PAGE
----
Montenegro voters head to polls with EU talks, economy top issues
(PODGORICA) - Tiny Adriatic republic of Montenegro votes on Sunday with the ruling centre-left coalition poised for victory, promising to achieve EU membership but facing criticism over a stalled economy.
The coalition led by the Democratic Party of Socialists (DPS) of veteran politician Milo Djukanovic is heading for its third win in as many elections since Montenegro's independence from decades-long partner Serbia in 2006.
Djukanovic is the only leader in the volatile Balkans whose party has survived and won every election since the start of the bloody 1990s wars. Since independence he has served twice as prime minister and was president from 1998 to 2002.
The DPS-led coalition sought early parliamentary elections after the European Union opened accession talks in June to secure a "full mandate for important negotiations" with Brussels.
In its annual progress report, the European Commission noted that Montenegro has implemented key economic reforms, but said it should make more efforts in securing the rule of law and fighting against organised crime and corruption.
Djukanovic, 50, has insisted the ruling European Montenegro coalition is "the only protector of the state interests."
"High stakes are at play.... After six years, our statehood is still weak and we have to strengthen it," Djukanovic has said on the campaign trail.
His supporters see him as the only choice for the former Yugoslav republic with a population of some 620,000 people.
"Djukanovic is the only one who can defend the state, and I believe he will bring new investments and thus, new jobs," said Novak Stijovic, a bar owner in the capital Podgorica.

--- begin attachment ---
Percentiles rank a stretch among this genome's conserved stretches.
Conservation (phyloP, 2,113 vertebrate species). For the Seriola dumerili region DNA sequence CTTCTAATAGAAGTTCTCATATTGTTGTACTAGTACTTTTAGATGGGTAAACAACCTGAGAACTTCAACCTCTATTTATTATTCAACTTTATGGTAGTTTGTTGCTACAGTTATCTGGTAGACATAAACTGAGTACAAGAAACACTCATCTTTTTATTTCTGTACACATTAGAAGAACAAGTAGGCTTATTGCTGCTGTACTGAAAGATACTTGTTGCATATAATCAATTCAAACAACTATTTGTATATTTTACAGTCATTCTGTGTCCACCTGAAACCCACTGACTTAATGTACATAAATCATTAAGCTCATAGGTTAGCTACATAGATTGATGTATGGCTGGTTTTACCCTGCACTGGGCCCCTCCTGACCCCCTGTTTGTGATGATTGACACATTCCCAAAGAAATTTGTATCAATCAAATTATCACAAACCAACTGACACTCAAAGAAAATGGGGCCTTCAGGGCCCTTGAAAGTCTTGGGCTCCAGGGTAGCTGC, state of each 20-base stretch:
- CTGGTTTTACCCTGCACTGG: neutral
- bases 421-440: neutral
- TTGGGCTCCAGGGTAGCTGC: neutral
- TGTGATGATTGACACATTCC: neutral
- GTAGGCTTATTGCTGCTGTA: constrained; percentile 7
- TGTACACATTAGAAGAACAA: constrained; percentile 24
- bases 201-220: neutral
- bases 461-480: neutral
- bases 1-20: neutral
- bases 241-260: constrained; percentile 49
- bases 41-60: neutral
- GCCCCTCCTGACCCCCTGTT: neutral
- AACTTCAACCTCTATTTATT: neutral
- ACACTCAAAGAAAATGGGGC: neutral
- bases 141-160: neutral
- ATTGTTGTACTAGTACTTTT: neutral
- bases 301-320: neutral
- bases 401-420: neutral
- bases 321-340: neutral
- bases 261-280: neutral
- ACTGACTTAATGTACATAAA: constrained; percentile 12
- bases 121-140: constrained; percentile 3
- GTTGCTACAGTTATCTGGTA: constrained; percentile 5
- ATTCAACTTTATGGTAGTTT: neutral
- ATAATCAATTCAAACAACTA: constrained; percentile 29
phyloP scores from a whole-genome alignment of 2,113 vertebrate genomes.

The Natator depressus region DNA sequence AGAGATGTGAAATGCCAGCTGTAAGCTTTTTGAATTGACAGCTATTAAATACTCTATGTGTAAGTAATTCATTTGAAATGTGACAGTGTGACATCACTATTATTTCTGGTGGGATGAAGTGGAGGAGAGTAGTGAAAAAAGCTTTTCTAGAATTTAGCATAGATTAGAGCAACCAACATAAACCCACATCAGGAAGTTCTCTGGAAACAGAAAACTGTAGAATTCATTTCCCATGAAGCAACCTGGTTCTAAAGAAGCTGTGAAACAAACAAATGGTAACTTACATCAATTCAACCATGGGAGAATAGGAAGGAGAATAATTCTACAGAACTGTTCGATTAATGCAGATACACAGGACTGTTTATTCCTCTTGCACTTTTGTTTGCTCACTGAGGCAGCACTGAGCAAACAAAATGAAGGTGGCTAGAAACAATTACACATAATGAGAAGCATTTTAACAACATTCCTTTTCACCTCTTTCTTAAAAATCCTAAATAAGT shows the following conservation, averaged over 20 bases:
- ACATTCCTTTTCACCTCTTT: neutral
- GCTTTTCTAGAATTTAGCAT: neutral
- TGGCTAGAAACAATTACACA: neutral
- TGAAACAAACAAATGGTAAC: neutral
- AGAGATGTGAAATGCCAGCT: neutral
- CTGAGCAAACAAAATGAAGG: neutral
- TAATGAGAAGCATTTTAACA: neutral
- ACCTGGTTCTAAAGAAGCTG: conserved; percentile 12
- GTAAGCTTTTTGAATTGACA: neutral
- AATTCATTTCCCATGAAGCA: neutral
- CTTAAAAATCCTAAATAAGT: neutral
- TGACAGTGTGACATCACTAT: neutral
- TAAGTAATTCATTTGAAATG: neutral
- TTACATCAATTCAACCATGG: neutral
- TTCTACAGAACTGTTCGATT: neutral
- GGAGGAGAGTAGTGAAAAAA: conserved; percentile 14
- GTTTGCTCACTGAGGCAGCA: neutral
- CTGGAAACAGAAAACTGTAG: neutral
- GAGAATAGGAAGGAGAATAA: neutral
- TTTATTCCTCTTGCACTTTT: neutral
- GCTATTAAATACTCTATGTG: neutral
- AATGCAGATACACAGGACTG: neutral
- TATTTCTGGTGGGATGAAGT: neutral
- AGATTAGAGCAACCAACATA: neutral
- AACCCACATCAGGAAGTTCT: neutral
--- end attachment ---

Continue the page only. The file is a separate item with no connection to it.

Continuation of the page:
After years of failing to oust the DPS and its allies from power, the opposition is hammering the coalition in its weak spots: an unemployment rate of 20 percent and ongoing claims of corruption.
Opposition leader Miodrag Lekic, a former foreign minister who managed to unite several political groupings in a Democratic Front coalition, accused Djukanovic of running a campaign based on "national divisions... in an attempt to run away from real problems."
But neither the opposition -- accused by Djukanovic of endangering independence with calls for closer ties with Serbia -- nor the ruling coalition are offering solutions to the worsening economic situation in a country where the average monthly salary is 480 euros.
"Montenegro has a problem with a worn-out political class and politicians are incapable of offering solutions," Rade Bojovic, an analyst with pollster CEDEM, told AFP.
Ana Milovic, an economist with a local export-import company, said Montenegrins were "fed up with unfulfilled promises."
"The campaign has been the same for 20 years, like TV re-runs," she said.
And Milan Bulajic, a lawyer from Niksic, once Montenegro's industrial centre, warned that "the campaign is full of malice and hate instead of solutions for the increasing poverty, economic losses and debt."
Montenegro's state debt has reached 58 percent of the gross domestic product, its central bank has said, calling that "worrisome."
Its relatively undiversified economy has relied heavily on foreign investment which drove an economic boom between 2006 and 2008.
But that growth, based mostly on tourism revenue and real estate investment on its Adriatic coast, has stalled. Montenegro's economy grew by 2.7 percent in 2011, with the government forecasting an expansion of just 0.5 percent this year.
Independent economic analyst Mila Kasalica said tax hikes "are certain after the elections as the country needs finances to re-launch the economic cycle and production, pay off debt and satisfy social needs."
Nevertheless, a survey conducted by CEDEM shows Djukanovic's coalition in the lead with 47 percent support, while all opposition parties together are backed by around 40 percent of those polled.
"If the outcome of the election remains like this, Djukanovic has enough room for maneuvering in order to secure a stable political majority," Bojovic predicted.
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